determination of the causes of the explosion. Its operations have been conducted with the utmost deliberation and judgment, and, while independently pursued, no source of information was neglected, and the fullest opportunity was allowed for a simultaneous investigation by the Spanish authorities.


“The finding of the Court of Inquiry was reached, after twenty-three days of continuous labor, on the 21st of March instant, and, having been approved on the 22d by the Commander-in-Chief of the United States naval force of the North Atlantic Station, was transmitted to the Executive.

“It is herewith laid before the Congress, together with the voluminous testimony taken before the court. Its purport is, in brief, as follows:

“When the Maine arrived at Havana she was conducted by the regular government pilot to buoy No. 4, to which she was moored in from five and one-half to six fathoms of water. The state of discipline on board and the condition of her magazines, boilers, coalbunkers and storage com

ya partments are passed in

NATIVES SAWING WOOD. review, with the conclusion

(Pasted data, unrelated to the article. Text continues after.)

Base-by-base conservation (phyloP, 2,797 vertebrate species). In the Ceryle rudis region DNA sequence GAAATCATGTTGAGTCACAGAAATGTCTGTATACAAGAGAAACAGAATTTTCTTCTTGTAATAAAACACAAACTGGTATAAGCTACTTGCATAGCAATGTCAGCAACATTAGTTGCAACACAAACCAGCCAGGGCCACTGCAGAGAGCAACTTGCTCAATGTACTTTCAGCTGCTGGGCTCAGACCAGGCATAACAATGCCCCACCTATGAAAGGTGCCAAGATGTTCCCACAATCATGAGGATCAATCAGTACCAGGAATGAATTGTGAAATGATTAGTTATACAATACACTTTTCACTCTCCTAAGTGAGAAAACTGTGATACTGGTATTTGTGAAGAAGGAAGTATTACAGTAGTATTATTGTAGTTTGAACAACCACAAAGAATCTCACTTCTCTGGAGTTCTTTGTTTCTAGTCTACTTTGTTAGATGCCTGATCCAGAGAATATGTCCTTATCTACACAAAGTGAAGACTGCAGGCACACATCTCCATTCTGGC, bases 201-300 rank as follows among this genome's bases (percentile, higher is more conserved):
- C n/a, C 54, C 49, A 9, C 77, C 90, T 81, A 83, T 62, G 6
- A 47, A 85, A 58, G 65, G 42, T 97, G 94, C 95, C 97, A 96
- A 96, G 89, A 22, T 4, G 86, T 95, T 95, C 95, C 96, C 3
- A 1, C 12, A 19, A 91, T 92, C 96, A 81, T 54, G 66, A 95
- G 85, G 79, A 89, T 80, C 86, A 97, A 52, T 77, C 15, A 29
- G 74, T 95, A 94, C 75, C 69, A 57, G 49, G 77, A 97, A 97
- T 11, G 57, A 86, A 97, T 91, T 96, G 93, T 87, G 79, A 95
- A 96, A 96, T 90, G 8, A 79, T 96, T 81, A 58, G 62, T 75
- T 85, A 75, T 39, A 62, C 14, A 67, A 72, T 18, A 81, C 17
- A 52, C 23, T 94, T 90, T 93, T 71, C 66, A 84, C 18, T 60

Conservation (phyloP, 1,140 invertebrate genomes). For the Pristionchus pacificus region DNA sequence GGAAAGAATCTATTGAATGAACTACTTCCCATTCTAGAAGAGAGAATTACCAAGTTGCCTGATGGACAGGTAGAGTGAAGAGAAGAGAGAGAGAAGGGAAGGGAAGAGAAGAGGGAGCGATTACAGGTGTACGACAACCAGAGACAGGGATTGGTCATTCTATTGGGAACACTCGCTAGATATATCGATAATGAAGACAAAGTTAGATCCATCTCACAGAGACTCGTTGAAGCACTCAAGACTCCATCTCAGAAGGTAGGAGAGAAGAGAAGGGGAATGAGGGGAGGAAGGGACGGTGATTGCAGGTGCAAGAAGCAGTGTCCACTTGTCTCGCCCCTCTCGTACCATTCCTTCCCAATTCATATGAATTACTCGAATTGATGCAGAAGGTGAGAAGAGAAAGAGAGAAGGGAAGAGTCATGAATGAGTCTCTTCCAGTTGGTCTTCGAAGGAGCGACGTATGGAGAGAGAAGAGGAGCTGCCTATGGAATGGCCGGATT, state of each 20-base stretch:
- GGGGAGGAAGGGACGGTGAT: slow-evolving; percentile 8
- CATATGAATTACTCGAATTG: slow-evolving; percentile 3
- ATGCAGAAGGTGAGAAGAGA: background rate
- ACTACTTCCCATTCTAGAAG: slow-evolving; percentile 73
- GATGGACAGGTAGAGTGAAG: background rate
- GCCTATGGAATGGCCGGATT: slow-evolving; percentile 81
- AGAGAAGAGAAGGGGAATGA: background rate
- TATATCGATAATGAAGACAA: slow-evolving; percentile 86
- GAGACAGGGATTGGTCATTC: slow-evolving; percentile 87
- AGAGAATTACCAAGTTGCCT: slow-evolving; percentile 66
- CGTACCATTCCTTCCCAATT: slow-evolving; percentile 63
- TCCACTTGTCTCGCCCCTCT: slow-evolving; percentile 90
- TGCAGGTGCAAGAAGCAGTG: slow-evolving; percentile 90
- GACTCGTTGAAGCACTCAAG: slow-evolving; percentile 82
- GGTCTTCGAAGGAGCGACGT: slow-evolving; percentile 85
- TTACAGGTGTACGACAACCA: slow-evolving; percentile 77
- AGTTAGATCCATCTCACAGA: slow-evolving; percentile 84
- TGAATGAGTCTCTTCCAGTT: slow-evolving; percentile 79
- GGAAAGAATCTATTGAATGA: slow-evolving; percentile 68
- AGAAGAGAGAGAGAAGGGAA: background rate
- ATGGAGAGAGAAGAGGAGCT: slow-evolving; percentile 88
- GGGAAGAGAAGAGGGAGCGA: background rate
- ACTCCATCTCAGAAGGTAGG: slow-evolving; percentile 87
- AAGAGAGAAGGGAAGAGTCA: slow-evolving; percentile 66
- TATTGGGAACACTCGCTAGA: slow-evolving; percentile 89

that excellent order prevailed, and that no indication of any cause for an internal explosion existed in any quarter.

“At eight o'clock in the evening of February 15th everything had been reported secure, and all was quiet. At forty minutes past nine o'clock the vessel was suddenly destroyed. There were two distinct explosions, with a brief interval between them. The first lifted the forward part of the ship very perceptibly; the second, which was more open, prolonged, and of greater volume, is attributed by the court to the partial explosion of two or more of the forward magazines.

“The evidence of the divers establishes that the after part of the ship was practically intact and sank in that condition a very few minutes after the explosion. The forward part was completely destroyed.

“Upon the evidence of a concurrent external cause the finding of the court is as follows:

(As in paragraphs 5, 6, 7 and 8 of the Report.)

“I have directed that the finding of the Court of Inquiry, and the views of . the government thereon, be communicated to the government of Her Majesty, the Queen Regent, and I do not permit myself to doubt that the sense of justice of the Spanish nation will dictate a course of action suggested by honor and the friendly relations of the two governments. It will be the duty of the Executive to advise the Congress of the result, and in the meantime deliberate consideration is invoked.

WILLIAM MCKINLEY. “Executive Mansion, March 28, 1898."